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    What is a Mutual Fund?

    Guy Conger

    A mutual fund is an investment company that pools investors’ money to invest in securities. An open-end mutual fund continuously issues new shares when investors want to invest in the fund, and it redeems shares when investors want to sell. A mutual fund trades directly with its shareholders, and the share price of the fund represents the market value of the securities that the fund holds.
    There are several advantages that mutual funds offer individual investors. They provide:
    Professional investment management usually at a low cost, even for small accounts;
    A diversified group of securities that only a large portfolio can provide;
    Information through prospectuses and annual reports that facilitates comparisons among funds;
    Special services such as check writing, dividend reinvestment plans, telephone switching, and periodic withdrawal and investment plans;
    Account statements that make it easy to track the value of your investment and that ease the paperwork at tax time.
    Successful investing takes time and effort, and it requires special knowledge and relevant, up-to-date information. Investors must spend a considerable amount of energy searching for opportunities and monitoring each investment. Professional investment management is relatively cheap with mutual funds. The typical adviser charges about 0.5% annually for managing a fund’s assets. For an individual making a $10,000 investment, that comes to only $50 a year.

    Of course, mutual fund investing does not preclude investing in securities on your own. One useful strategy would be to invest in mutual funds and individual securities. The mutual funds would ensure your participation in overall market moves and lend diversification to your portfolio, while the individual securities would provide you with the opportunity to apply your specific investment analysis skills.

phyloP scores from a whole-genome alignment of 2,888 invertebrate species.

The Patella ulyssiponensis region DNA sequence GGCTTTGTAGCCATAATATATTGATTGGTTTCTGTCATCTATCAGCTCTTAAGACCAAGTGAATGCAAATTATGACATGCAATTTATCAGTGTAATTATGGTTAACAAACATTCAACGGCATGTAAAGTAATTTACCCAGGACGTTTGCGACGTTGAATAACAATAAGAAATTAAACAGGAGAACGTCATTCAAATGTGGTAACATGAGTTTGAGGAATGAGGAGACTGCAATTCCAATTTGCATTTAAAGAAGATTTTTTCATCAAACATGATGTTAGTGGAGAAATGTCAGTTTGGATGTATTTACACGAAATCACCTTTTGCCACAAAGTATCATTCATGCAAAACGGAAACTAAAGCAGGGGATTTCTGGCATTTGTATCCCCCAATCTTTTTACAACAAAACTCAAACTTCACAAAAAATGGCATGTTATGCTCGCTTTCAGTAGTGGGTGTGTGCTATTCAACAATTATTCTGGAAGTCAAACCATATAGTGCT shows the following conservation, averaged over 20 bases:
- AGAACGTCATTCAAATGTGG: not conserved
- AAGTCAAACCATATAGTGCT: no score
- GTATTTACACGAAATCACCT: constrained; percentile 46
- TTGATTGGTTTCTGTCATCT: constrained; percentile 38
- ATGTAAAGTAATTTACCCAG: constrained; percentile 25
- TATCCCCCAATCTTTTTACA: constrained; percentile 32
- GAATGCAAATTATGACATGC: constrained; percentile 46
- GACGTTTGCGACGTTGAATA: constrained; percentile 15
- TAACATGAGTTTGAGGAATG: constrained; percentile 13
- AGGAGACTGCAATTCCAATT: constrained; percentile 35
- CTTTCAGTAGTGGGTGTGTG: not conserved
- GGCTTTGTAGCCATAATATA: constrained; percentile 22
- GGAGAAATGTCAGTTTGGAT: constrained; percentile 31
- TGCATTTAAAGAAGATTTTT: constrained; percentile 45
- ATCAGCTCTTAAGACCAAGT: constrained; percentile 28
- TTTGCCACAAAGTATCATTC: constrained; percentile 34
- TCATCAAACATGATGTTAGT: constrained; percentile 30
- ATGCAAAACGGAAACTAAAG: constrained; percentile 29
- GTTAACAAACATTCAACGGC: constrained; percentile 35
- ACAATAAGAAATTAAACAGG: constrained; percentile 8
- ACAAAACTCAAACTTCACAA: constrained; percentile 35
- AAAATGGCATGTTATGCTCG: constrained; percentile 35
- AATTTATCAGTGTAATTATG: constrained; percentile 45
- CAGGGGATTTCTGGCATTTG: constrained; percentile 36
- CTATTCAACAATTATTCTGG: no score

If there is one ingredient to successful investing that is universally agreed upon, it is the benefit of diversification. This is a concept that is backed by a great deal of research, market experience, and common sense. Diversification reduces risk. Risk to investors is frequently defined as volatility of return—in other words, how much an investment’s return might vary over a year. Investors prefer returns that are relatively predictable, and thus less volatile. On the other hand, they want returns that are high, but higher returns are accompanied by higher risks. Diversification eliminates some of the risk without reducing potential returns.

    Mutual funds, because of their size and the laws governing their operation, provide investors with diversification that might be difficult for an individual to duplicate. This is true not only for common stock funds, but also for bond funds, municipal bond funds, international bond and stock funds—in fact, for almost all mutual funds. Even the sector funds that invest only within one industry offer diversification within that industry. The degree of diversification will vary among funds, but most will provide investors with some amount of diversification.
    Investors should realize that:
    A load is a sales commission that goes to the seller of the fund shares;
    A load does not go to anyone responsible for managing the fund’s assets and does not serve as an incentive for the fund manager to perform better;
    Funds with loads, on average, consistently underperform no-load funds when the load is taken into consideration in performance calculations;
    For every high-performing load fund, there exists a similar no-load or low-load fund that can be purchased more cheaply;